It has been almost twenty years since Sylvester Stallone last appeared as the iconic John Rambo. In the ensuing decades, his larger than life portrayal of the troubles Green Beret has faded some, but remained firmly a part of Americana, and to some, the old days of Ronald Regan’s Gunboat Diplomacy.

The world has changed since Rambo last helped Afghanistan rebels fight off their Russian invaders in the last film, as the world of today has Russia as an previously unlikely ally, and Afghanistan still a battleground, with terrorists replacing the Soviet invaders.

To some, the image of the swaggering Rambo solving his problems through overwhelming and deadly displays of violence is a reflection of times past. Today the image of the one man army seems to some as out of place as two cowboys having a showdown at noon.

In the new film, Rambo spends his days catching snakes for a snake show, and ferrying people up and down the river in his boat. Life in Thailand has been quiet for Rambo as his days of soldiering are over, which is good as far as he is concerned as he has become very bitter with life, as he fails to see how any of his actions, or those of his comrades have made any significant change in the world.

When a group of missionaries arrive and wish to hire Rambo to ferry them into nearby Burma, Rambo is not interested as he mentions that unless the missionaries are bringing weapons into the longstanding warzone, then they will not be making a difference.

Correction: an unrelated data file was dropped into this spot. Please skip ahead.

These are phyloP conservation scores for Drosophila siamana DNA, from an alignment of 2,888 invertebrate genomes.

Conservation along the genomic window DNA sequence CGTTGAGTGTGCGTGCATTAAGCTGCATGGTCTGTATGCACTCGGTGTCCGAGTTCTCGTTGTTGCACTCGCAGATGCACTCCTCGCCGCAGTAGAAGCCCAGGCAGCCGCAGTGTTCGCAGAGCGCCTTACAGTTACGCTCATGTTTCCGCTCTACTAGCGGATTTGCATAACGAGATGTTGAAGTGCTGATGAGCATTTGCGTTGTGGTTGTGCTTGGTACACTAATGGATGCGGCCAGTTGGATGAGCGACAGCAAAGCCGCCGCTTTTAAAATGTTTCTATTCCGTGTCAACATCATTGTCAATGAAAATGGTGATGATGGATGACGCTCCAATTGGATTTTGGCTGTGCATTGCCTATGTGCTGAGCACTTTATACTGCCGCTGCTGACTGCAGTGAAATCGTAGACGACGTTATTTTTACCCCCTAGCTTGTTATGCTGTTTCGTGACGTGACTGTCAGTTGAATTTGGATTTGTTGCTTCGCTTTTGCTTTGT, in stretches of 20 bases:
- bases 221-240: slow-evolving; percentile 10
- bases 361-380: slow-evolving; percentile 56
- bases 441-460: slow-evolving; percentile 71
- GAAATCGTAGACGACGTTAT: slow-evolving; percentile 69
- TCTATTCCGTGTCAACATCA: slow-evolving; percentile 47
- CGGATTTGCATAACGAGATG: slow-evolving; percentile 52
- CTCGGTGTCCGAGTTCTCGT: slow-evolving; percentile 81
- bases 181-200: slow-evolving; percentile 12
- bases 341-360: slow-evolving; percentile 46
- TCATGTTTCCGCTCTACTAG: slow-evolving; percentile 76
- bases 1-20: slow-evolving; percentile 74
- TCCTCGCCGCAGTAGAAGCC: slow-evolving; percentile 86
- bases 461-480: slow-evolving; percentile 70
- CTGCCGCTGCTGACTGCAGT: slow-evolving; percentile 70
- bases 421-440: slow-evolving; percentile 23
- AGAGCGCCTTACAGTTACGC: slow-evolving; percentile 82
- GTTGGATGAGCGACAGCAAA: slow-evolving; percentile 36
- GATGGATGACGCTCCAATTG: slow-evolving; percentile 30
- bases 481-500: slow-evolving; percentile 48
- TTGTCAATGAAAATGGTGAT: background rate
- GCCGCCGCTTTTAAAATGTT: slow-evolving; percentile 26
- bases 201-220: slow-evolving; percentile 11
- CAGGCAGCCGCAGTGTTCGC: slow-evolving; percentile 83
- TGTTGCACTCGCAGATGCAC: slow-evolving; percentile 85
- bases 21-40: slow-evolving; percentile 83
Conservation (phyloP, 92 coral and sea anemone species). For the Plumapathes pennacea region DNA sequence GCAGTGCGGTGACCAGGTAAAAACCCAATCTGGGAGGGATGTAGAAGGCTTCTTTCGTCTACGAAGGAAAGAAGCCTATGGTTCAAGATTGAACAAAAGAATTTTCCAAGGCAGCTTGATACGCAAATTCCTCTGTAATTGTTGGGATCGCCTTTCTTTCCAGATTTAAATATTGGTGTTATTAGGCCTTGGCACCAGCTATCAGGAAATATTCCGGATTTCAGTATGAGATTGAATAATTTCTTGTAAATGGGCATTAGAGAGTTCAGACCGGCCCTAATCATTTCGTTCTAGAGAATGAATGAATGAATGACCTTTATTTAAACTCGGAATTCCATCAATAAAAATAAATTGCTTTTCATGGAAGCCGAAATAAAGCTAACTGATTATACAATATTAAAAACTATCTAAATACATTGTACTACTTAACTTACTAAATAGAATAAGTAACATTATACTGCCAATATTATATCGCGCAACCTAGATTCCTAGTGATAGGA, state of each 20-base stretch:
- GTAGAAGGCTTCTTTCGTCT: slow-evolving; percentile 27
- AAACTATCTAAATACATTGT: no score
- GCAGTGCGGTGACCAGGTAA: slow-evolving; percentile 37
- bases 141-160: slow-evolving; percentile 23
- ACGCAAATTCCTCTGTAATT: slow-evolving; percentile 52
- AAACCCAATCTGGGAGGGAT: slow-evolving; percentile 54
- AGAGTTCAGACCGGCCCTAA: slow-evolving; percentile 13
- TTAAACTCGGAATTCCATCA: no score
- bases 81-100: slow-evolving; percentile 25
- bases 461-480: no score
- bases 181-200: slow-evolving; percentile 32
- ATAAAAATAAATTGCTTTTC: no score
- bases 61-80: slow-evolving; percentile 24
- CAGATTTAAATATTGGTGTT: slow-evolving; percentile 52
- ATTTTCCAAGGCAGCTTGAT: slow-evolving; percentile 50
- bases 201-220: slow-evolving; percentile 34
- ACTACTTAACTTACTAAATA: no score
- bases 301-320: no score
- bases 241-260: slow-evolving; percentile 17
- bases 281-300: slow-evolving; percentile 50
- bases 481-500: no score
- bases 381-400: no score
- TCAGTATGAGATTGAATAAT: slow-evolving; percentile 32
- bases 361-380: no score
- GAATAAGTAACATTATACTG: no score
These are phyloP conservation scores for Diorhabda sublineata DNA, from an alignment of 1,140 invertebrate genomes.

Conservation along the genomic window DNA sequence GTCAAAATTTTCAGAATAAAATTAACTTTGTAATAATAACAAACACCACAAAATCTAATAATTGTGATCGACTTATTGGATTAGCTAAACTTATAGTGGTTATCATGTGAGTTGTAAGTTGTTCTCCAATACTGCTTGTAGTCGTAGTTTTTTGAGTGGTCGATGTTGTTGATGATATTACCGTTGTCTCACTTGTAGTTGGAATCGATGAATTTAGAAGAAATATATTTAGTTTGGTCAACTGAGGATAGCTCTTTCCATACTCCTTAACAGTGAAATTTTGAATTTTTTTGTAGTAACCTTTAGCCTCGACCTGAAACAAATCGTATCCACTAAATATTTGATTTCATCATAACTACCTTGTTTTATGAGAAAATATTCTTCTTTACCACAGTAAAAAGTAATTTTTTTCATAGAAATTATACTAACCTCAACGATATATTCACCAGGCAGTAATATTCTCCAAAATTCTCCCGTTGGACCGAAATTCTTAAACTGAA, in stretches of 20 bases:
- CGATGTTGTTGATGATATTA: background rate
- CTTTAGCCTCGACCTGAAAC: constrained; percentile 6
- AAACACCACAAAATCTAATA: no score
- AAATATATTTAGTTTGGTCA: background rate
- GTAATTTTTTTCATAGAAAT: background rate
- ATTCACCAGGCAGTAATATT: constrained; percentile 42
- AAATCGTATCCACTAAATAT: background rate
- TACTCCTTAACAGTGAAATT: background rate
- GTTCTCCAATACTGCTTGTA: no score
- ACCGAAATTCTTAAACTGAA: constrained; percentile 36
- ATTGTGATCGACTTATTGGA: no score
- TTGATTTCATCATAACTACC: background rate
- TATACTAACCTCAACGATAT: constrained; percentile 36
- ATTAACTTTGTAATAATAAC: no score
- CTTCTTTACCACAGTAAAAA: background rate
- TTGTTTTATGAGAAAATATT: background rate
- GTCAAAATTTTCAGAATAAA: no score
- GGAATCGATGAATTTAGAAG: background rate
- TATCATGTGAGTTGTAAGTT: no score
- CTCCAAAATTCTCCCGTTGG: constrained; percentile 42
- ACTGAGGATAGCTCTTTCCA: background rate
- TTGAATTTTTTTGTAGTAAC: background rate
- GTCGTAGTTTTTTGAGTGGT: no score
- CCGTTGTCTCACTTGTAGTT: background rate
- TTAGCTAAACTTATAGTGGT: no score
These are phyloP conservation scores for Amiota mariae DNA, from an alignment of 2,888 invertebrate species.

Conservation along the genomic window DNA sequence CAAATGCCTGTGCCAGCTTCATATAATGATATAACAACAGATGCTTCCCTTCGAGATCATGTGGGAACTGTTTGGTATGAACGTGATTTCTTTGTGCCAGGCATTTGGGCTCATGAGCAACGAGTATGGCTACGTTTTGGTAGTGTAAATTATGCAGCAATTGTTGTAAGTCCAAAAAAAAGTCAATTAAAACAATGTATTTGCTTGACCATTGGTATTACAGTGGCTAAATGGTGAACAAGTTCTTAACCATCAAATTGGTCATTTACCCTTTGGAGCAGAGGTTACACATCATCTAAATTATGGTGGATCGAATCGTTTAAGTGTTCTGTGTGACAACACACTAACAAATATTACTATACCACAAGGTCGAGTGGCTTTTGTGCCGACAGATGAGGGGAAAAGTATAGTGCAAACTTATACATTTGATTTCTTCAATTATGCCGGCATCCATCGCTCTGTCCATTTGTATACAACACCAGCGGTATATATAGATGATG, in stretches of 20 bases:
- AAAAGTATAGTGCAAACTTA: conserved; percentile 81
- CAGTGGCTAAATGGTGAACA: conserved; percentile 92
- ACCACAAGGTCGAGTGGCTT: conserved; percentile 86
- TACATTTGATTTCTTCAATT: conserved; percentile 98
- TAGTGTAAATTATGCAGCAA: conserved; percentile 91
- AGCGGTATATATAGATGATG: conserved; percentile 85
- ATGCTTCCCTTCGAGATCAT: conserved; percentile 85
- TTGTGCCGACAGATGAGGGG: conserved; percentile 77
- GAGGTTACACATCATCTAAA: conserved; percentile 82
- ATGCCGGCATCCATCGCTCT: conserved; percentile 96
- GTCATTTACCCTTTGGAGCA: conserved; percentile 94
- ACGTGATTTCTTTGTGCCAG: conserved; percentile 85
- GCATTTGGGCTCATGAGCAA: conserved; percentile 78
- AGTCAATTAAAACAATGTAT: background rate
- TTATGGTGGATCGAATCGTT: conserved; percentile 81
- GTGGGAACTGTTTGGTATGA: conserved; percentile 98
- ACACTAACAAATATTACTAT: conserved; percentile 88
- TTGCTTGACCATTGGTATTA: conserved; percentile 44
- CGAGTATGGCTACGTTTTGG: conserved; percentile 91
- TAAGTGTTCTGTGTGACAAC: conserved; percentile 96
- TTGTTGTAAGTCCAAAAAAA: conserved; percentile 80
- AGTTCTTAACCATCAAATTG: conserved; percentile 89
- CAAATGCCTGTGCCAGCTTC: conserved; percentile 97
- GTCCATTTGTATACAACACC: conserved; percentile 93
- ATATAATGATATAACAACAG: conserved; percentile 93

Rambo eventually relents and drops the group off in Burma, and returns to Thailand to contemplate his life, and what the comely missionary Sarah (Julie Benz), has told him about going home and seeing how much things have changed in the decades since he left.

In time, Rambo is informed that the missionaries have failed to return and is asked to lead a team of mercenaries back to Burma in an attempt to locate and rescue the missing caregivers.

At this point the film kicks into high gear as Rambo must once again face his past, and find purpose in his training that have made him and elite killing machine, as he attempts to come full circle, and finally put the demons of his past behind him.

The film is light on plot and character development, but Stallone, (who co-wrote, produced, and directed the film) knows what his audience wants and delivers it to them in droves. The bad guys are easily the vilest, inhumane, and loathsome villains ever put on the screen as they make all of the villains of past Stallone films combined look like altar boys. Horrific atrocities abound, and the audience knows that it is only a matter of time until Rambo dishes out justice.

The film is very graphic, and I would be hard pressed to find a more graphic action film, as limbs are hacked and blown off in graphic detail, and several people find themselves decapitated or reduced to bloody piles of gore.
While this to some is over the top, Stallone pulls no punches and shows the horrific damage that can be caused by modern weaponry and does not sanitize the effects as so many modern films do. In providing first class action, he also takes the time to subtly educate and inform without being preachy.

While the film is not going to win praise for acting and writing, Stallone knows what he is trying to do, and keeps the film a tight, and well-paced action fest that shows that Rambo still has plenty of life in him and like his recent outing as Rocky, was not ready to say goodbye to his two franchise characters.

If you are a fan of action, and the previous films in the series, then sit back and enjoy, as John Rambo is back and taking names.

4 stars out of 5.